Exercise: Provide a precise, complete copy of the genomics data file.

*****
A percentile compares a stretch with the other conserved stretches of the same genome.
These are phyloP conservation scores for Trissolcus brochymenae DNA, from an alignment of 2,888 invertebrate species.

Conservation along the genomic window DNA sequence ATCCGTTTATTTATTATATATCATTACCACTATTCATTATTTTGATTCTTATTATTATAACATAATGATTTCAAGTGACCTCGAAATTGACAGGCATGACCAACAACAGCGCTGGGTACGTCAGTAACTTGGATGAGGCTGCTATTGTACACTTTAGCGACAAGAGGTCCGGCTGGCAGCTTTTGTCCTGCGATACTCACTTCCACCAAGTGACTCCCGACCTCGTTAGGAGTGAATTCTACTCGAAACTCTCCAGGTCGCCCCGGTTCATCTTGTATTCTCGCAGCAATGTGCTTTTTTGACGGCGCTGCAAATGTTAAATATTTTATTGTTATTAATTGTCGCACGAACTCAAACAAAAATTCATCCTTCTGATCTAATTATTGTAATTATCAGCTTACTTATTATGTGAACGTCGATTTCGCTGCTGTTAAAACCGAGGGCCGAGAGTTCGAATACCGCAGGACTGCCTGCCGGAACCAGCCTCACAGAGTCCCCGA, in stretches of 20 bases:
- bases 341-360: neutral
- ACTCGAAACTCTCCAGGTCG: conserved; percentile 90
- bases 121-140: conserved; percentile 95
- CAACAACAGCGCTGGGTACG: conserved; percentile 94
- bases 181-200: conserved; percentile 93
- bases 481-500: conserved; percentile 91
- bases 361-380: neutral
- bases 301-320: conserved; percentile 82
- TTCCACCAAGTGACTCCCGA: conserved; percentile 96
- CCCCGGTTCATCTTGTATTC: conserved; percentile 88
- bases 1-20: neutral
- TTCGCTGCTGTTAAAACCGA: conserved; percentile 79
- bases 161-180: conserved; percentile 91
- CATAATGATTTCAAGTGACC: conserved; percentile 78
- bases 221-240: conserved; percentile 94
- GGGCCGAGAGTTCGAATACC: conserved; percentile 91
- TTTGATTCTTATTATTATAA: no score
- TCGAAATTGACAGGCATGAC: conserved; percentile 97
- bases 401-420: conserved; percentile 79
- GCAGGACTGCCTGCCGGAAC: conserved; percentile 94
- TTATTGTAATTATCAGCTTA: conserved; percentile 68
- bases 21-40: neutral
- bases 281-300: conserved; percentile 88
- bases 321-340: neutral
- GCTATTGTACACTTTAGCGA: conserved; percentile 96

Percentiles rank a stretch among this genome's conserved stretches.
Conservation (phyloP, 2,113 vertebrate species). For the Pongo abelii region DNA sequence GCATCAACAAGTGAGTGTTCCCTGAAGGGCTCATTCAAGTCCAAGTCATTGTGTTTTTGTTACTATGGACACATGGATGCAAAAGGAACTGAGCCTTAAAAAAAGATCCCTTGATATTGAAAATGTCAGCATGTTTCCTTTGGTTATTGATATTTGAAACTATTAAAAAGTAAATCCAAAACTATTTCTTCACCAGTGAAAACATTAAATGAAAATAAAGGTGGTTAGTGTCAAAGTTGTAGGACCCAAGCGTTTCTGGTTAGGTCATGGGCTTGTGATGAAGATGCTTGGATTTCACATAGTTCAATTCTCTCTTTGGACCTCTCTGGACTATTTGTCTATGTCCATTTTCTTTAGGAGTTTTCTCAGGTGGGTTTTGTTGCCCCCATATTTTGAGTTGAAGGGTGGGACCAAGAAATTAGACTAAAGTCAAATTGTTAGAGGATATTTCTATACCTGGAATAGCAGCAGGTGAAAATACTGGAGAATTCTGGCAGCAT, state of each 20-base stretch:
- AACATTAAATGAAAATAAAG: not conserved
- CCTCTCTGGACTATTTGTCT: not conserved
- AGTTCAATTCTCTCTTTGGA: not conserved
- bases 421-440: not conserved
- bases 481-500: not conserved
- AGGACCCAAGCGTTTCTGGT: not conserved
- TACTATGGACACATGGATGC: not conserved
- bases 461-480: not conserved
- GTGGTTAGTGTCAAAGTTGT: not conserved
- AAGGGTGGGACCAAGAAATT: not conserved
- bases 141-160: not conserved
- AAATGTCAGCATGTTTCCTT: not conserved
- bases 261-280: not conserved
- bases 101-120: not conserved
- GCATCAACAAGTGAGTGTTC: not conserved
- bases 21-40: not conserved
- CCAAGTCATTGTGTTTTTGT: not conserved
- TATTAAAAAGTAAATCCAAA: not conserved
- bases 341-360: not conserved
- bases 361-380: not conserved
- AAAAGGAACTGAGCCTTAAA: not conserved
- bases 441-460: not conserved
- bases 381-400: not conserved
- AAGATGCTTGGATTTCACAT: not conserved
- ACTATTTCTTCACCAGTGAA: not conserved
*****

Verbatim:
A percentile compares a stretch with the other conserved stretches of the same genome.
These are phyloP conservation scores for Trissolcus brochymenae DNA, from an alignment of 2,888 invertebrate species.

Conservation along the genomic window DNA sequence ATCCGTTTATTTATTATATATCATTACCACTATTCATTATTTTGATTCTTATTATTATAACATAATGATTTCAAGTGACCTCGAAATTGACAGGCATGACCAACAACAGCGCTGGGTACGTCAGTAACTTGGATGAGGCTGCTATTGTACACTTTAGCGACAAGAGGTCCGGCTGGCAGCTTTTGTCCTGCGATACTCACTTCCACCAAGTGACTCCCGACCTCGTTAGGAGTGAATTCTACTCGAAACTCTCCAGGTCGCCCCGGTTCATCTTGTATTCTCGCAGCAATGTGCTTTTTTGACGGCGCTGCAAATGTTAAATATTTTATTGTTATTAATTGTCGCACGAACTCAAACAAAAATTCATCCTTCTGATCTAATTATTGTAATTATCAGCTTACTTATTATGTGAACGTCGATTTCGCTGCTGTTAAAACCGAGGGCCGAGAGTTCGAATACCGCAGGACTGCCTGCCGGAACCAGCCTCACAGAGTCCCCGA, in stretches of 20 bases:
- bases 341-360: neutral
- ACTCGAAACTCTCCAGGTCG: conserved; percentile 90
- bases 121-140: conserved; percentile 95
- CAACAACAGCGCTGGGTACG: conserved; percentile 94
- bases 181-200: conserved; percentile 93
- bases 481-500: conserved; percentile 91
- bases 361-380: neutral
- bases 301-320: conserved; percentile 82
- TTCCACCAAGTGACTCCCGA: conserved; percentile 96
- CCCCGGTTCATCTTGTATTC: conserved; percentile 88
- bases 1-20: neutral
- TTCGCTGCTGTTAAAACCGA: conserved; percentile 79
- bases 161-180: conserved; percentile 91
- CATAATGATTTCAAGTGACC: conserved; percentile 78
- bases 221-240: conserved; percentile 94
- GGGCCGAGAGTTCGAATACC: conserved; percentile 91
- TTTGATTCTTATTATTATAA: no score
- TCGAAATTGACAGGCATGAC: conserved; percentile 97
- bases 401-420: conserved; percentile 79
- GCAGGACTGCCTGCCGGAAC: conserved; percentile 94
- TTATTGTAATTATCAGCTTA: conserved; percentile 68
- bases 21-40: neutral
- bases 281-300: conserved; percentile 88
- bases 321-340: neutral
- GCTATTGTACACTTTAGCGA: conserved; percentile 96

Percentiles rank a stretch among this genome's conserved stretches.
Conservation (phyloP, 2,113 vertebrate species). For the Pongo abelii region DNA sequence GCATCAACAAGTGAGTGTTCCCTGAAGGGCTCATTCAAGTCCAAGTCATTGTGTTTTTGTTACTATGGACACATGGATGCAAAAGGAACTGAGCCTTAAAAAAAGATCCCTTGATATTGAAAATGTCAGCATGTTTCCTTTGGTTATTGATATTTGAAACTATTAAAAAGTAAATCCAAAACTATTTCTTCACCAGTGAAAACATTAAATGAAAATAAAGGTGGTTAGTGTCAAAGTTGTAGGACCCAAGCGTTTCTGGTTAGGTCATGGGCTTGTGATGAAGATGCTTGGATTTCACATAGTTCAATTCTCTCTTTGGACCTCTCTGGACTATTTGTCTATGTCCATTTTCTTTAGGAGTTTTCTCAGGTGGGTTTTGTTGCCCCCATATTTTGAGTTGAAGGGTGGGACCAAGAAATTAGACTAAAGTCAAATTGTTAGAGGATATTTCTATACCTGGAATAGCAGCAGGTGAAAATACTGGAGAATTCTGGCAGCAT, state of each 20-base stretch:
- AACATTAAATGAAAATAAAG: not conserved
- CCTCTCTGGACTATTTGTCT: not conserved
- AGTTCAATTCTCTCTTTGGA: not conserved
- bases 421-440: not conserved
- bases 481-500: not conserved
- AGGACCCAAGCGTTTCTGGT: not conserved
- TACTATGGACACATGGATGC: not conserved
- bases 461-480: not conserved
- GTGGTTAGTGTCAAAGTTGT: not conserved
- AAGGGTGGGACCAAGAAATT: not conserved
- bases 141-160: not conserved
- AAATGTCAGCATGTTTCCTT: not conserved
- bases 261-280: not conserved
- bases 101-120: not conserved
- GCATCAACAAGTGAGTGTTC: not conserved
- bases 21-40: not conserved
- CCAAGTCATTGTGTTTTTGT: not conserved
- TATTAAAAAGTAAATCCAAA: not conserved
- bases 341-360: not conserved
- bases 361-380: not conserved
- AAAAGGAACTGAGCCTTAAA: not conserved
- bases 441-460: not conserved
- bases 381-400: not conserved
- AAGATGCTTGGATTTCACAT: not conserved
- ACTATTTCTTCACCAGTGAA: not conserved